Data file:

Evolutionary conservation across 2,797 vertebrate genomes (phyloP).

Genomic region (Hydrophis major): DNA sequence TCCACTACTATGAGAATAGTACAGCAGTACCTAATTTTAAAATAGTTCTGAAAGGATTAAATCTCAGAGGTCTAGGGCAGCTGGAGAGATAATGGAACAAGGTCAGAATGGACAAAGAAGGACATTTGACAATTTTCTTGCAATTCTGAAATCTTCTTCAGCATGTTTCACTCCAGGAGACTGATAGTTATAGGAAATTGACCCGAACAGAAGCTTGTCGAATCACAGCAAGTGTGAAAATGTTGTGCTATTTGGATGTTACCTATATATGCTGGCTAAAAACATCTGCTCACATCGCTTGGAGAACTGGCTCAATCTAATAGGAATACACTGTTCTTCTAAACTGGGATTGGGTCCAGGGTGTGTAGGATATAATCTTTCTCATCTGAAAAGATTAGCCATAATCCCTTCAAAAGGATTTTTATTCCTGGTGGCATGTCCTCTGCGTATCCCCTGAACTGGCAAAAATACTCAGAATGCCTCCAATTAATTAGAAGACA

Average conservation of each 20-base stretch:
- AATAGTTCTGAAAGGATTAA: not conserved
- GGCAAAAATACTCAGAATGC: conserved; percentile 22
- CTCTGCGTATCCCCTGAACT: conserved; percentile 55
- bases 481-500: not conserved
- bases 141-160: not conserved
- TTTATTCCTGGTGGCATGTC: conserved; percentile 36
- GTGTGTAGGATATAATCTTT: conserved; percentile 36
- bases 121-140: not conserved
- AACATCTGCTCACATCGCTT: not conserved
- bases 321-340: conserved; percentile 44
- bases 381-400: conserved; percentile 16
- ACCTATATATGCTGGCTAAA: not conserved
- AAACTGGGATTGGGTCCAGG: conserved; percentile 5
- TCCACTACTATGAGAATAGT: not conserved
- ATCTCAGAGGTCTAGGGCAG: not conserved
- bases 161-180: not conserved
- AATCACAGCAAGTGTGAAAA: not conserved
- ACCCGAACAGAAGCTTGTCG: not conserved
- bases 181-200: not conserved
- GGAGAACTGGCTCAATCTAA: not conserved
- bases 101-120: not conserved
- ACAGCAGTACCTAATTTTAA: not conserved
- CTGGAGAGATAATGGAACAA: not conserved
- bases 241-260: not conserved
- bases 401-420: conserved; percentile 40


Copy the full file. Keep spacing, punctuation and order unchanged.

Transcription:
Evolutionary conservation across 2,797 vertebrate genomes (phyloP).

Genomic region (Hydrophis major): DNA sequence TCCACTACTATGAGAATAGTACAGCAGTACCTAATTTTAAAATAGTTCTGAAAGGATTAAATCTCAGAGGTCTAGGGCAGCTGGAGAGATAATGGAACAAGGTCAGAATGGACAAAGAAGGACATTTGACAATTTTCTTGCAATTCTGAAATCTTCTTCAGCATGTTTCACTCCAGGAGACTGATAGTTATAGGAAATTGACCCGAACAGAAGCTTGTCGAATCACAGCAAGTGTGAAAATGTTGTGCTATTTGGATGTTACCTATATATGCTGGCTAAAAACATCTGCTCACATCGCTTGGAGAACTGGCTCAATCTAATAGGAATACACTGTTCTTCTAAACTGGGATTGGGTCCAGGGTGTGTAGGATATAATCTTTCTCATCTGAAAAGATTAGCCATAATCCCTTCAAAAGGATTTTTATTCCTGGTGGCATGTCCTCTGCGTATCCCCTGAACTGGCAAAAATACTCAGAATGCCTCCAATTAATTAGAAGACA

Average conservation of each 20-base stretch:
- AATAGTTCTGAAAGGATTAA: not conserved
- GGCAAAAATACTCAGAATGC: conserved; percentile 22
- CTCTGCGTATCCCCTGAACT: conserved; percentile 55
- bases 481-500: not conserved
- bases 141-160: not conserved
- TTTATTCCTGGTGGCATGTC: conserved; percentile 36
- GTGTGTAGGATATAATCTTT: conserved; percentile 36
- bases 121-140: not conserved
- AACATCTGCTCACATCGCTT: not conserved
- bases 321-340: conserved; percentile 44
- bases 381-400: conserved; percentile 16
- ACCTATATATGCTGGCTAAA: not conserved
- AAACTGGGATTGGGTCCAGG: conserved; percentile 5
- TCCACTACTATGAGAATAGT: not conserved
- ATCTCAGAGGTCTAGGGCAG: not conserved
- bases 161-180: not conserved
- AATCACAGCAAGTGTGAAAA: not conserved
- ACCCGAACAGAAGCTTGTCG: not conserved
- bases 181-200: not conserved
- GGAGAACTGGCTCAATCTAA: not conserved
- bases 101-120: not conserved
- ACAGCAGTACCTAATTTTAA: not conserved
- CTGGAGAGATAATGGAACAA: not conserved
- bases 241-260: not conserved
- bases 401-420: conserved; percentile 40